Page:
The Chemical Properties of Gold

Gold jewelry was buried along with the mummified bodies of Egyptian pharaohs. Johnny Depp had to wear gold caps on his teeth for his role in the Pirates of the Caribbean. From tombs to teeth, gold can be found. People would sell gold, hoard gold, wear gold, and even drink gold. Due to their desire to produce gold out of cheaper metals, alchemists lived their whole lives seeking the Philosopher’s stone. Due to the discovery of gold, many countries have been colonized. And due to gold, prospectors face and endure the bitter winters of Alaska. Why gold? The answer lies in its chemical properties. Let’s examine two of them, reactivity and heat of fusion.


The reactivity of an element can be indicated by its valence electron potential. Valence electrons are electrons that are located in the outermost shell of an atom. In chemical reactions, the elements share or exchange their valence electrons. The sharing or transfer of electrons, however, takes energy. Peculiarly, elements seems to act like people when it comes to their valence electrons. If it takes too much energy to share or transfer valence electrons, it would be difficult to carry out a chemical reaction. Gold has a high valence electron potential, with an estimated value of 51. It does not react with air, it ignores water, and it is stoic in the face acids and bases. Pure sodium, on the other hand, explodes in air and water. Sodium’s valence electron potential is estimated to be only 14, less than one-third of gold’s.

Gold, however, is not the element with the highest valence electron potential. The noble gases, like Neon and Helium, have extremely high valence electron potentials that, up until now, the values are still unknown. Neon and Helium are inert. They don’t react at all. Gold, on the other hand, would react with halogens, such as chlorine and bromine, with some alkalis, such as cesium, and with a few select compounds, like cyanide. The selective reactivity of gold prevents it from being tarnished or discolored. The ancient Egyptians probably observed that the shiny golden color of this metal never fades. Thus, even without knowing about valence electrons, they viewed gold as a symbol of eternal wealth. They might as well take the gold with them into their graves.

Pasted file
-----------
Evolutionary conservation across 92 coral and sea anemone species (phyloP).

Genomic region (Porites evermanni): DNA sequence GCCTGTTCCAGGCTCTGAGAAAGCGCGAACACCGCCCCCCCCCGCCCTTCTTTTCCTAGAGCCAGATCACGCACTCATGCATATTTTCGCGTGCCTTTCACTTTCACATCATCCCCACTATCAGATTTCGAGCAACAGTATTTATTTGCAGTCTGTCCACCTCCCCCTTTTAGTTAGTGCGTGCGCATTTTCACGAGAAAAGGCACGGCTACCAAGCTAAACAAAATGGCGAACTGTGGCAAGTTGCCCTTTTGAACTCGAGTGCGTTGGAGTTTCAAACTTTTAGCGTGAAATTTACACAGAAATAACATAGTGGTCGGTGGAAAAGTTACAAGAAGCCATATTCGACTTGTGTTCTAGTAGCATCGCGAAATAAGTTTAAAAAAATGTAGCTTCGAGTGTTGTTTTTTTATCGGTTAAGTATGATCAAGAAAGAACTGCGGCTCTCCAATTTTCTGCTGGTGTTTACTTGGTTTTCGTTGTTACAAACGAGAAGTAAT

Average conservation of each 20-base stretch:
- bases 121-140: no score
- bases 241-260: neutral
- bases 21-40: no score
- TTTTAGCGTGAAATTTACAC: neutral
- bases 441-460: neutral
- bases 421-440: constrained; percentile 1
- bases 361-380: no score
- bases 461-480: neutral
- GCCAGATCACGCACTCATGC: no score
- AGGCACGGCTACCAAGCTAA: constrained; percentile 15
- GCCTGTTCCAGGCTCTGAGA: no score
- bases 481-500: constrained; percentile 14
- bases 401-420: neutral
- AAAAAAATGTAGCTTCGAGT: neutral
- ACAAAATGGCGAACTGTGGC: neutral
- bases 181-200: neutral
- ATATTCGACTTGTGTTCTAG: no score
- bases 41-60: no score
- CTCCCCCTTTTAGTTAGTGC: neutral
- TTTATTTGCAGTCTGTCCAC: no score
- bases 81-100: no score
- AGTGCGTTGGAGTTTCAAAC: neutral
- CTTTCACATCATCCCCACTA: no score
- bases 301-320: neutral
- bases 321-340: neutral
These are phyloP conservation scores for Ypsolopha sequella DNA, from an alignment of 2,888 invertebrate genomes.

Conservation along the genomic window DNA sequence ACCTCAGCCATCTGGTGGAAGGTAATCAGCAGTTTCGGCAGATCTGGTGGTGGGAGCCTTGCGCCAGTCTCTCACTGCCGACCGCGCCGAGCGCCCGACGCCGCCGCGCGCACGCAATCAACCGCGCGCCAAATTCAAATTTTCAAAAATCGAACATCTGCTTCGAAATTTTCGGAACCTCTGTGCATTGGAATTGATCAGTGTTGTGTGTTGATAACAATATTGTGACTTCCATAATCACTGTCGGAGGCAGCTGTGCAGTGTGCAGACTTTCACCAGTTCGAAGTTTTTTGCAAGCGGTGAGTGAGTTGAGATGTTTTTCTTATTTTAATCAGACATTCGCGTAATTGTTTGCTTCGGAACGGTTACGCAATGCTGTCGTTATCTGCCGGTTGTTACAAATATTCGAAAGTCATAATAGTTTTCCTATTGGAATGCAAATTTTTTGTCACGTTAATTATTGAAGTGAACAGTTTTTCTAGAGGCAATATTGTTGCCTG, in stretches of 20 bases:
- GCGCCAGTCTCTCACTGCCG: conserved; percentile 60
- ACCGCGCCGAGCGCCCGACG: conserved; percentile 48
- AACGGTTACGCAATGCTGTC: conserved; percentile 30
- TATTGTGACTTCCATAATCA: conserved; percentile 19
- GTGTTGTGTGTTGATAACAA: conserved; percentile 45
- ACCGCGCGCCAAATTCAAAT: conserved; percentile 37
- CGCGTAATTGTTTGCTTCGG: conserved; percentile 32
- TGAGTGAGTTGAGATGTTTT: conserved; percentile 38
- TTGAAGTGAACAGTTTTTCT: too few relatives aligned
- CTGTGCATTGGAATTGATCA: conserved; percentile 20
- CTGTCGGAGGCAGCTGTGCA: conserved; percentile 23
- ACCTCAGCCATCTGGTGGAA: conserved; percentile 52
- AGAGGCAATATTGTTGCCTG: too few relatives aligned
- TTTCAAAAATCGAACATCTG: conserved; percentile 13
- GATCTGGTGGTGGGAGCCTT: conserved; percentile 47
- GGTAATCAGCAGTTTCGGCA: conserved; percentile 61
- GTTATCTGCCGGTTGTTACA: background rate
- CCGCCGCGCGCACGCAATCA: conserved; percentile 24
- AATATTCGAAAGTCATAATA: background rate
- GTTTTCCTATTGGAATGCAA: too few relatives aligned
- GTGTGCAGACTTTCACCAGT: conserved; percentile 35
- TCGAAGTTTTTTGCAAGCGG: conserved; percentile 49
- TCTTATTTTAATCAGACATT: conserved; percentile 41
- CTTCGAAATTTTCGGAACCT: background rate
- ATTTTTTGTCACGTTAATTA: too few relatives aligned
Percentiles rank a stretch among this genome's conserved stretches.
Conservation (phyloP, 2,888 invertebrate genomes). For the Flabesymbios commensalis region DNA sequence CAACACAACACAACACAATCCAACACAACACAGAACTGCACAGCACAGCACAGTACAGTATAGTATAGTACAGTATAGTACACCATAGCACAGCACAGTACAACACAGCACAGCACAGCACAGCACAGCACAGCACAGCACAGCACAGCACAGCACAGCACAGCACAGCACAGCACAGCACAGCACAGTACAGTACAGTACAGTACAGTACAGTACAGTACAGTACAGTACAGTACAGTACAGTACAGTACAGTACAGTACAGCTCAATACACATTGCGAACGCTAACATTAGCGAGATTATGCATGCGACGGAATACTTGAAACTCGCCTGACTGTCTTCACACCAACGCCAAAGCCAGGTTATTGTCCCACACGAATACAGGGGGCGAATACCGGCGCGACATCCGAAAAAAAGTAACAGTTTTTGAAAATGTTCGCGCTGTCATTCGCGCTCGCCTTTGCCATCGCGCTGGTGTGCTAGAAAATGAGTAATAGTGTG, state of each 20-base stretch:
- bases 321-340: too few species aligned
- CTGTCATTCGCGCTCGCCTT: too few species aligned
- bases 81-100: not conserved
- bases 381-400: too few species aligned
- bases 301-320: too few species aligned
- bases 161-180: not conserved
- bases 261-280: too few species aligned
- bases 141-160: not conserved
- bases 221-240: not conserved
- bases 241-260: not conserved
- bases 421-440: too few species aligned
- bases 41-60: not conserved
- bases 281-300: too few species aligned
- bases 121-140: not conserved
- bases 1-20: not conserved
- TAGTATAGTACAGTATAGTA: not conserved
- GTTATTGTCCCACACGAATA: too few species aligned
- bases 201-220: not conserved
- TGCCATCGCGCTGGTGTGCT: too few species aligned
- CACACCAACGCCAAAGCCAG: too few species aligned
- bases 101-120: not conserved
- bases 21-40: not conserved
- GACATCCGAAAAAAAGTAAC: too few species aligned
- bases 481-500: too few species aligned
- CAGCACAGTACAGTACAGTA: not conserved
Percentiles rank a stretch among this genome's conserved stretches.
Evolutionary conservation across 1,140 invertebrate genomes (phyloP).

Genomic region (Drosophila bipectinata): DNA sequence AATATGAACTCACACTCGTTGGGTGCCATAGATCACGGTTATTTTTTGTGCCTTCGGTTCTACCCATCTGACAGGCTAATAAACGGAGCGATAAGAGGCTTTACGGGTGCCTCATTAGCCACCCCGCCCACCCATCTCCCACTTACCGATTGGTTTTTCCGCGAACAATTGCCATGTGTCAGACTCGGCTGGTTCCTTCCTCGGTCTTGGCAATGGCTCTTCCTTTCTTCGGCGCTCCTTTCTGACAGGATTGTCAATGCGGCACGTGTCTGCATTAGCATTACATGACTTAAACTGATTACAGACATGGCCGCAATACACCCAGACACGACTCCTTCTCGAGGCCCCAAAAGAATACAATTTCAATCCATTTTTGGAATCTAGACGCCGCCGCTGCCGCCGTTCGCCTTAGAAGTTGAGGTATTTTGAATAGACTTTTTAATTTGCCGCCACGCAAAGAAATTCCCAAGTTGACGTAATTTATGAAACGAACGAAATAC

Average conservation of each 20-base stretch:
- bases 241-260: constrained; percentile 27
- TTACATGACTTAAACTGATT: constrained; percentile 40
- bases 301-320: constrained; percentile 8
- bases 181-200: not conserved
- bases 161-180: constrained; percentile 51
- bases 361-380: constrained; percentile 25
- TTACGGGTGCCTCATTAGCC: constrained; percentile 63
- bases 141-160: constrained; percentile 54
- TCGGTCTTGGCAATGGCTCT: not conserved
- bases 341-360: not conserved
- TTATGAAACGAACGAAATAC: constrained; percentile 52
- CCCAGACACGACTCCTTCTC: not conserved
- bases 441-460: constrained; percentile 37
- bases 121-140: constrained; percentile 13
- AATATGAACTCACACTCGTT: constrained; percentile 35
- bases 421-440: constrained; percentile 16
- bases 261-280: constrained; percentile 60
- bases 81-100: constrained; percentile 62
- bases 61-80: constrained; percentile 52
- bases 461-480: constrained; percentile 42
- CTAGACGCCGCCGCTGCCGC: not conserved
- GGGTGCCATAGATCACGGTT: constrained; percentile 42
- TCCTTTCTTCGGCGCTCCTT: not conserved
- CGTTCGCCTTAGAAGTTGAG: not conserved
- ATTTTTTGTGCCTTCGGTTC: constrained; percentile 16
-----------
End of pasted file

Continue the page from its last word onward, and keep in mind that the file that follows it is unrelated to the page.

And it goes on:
Heat of Fusion

“Fusion” is a term that means two things. When a solid melts into liquid, it undergoes fusion. When a liquid freezes into solid, it also undergoes fusion. Fusion involves energy. For example, when ice melts, it absorbs energy and when liquid water freezes, it releases energy. The scientists discovered that the amount of heat energy needed to melt a certain mass of ice is equal to the amount of heat energy released to freeze the same mass of water. They might as well call that energy as the heat of fusion. Some scientists would like to fancy up the term and call it “enthalpy of fusion.” Other scientists simply wanted to refer to it as “specific melting heat.” Whichever term is used, they all mean the same.

The molar heat of fusion is the amount of thermal energy that must be absorbed or released by one mole of a substance to change its phase from solid to liquid or from liquid to solid. The molar heat of fusion of gold is 12.55 kJ/mol (kiloJoules per mole). This is more than twice the molar heat of fusion of water, which is only about 6 kJ/mol. The high heat of fusion of gold means that it would not easily melt. In fact, the melting point of gold is 1,948.57 degrees Fahrenheit or 1,064.76 degrees Celsius. The boiling point is 4,900 degrees Fahrenheit or 2,700 degrees Celsius. This means that gold cannot just disappear by melting or by evaporating. Gold appears to be indestructible. This is probably why gold is the chemical element that is found in the vaults of the Federal Reserve Bank of New York.

Of course, there is a way to dissolve gold, and perhaps hide it. All that is needed is a mixture of three parts hydrochloric acid and one part nitric acid. This mixture is named “aqua regia.”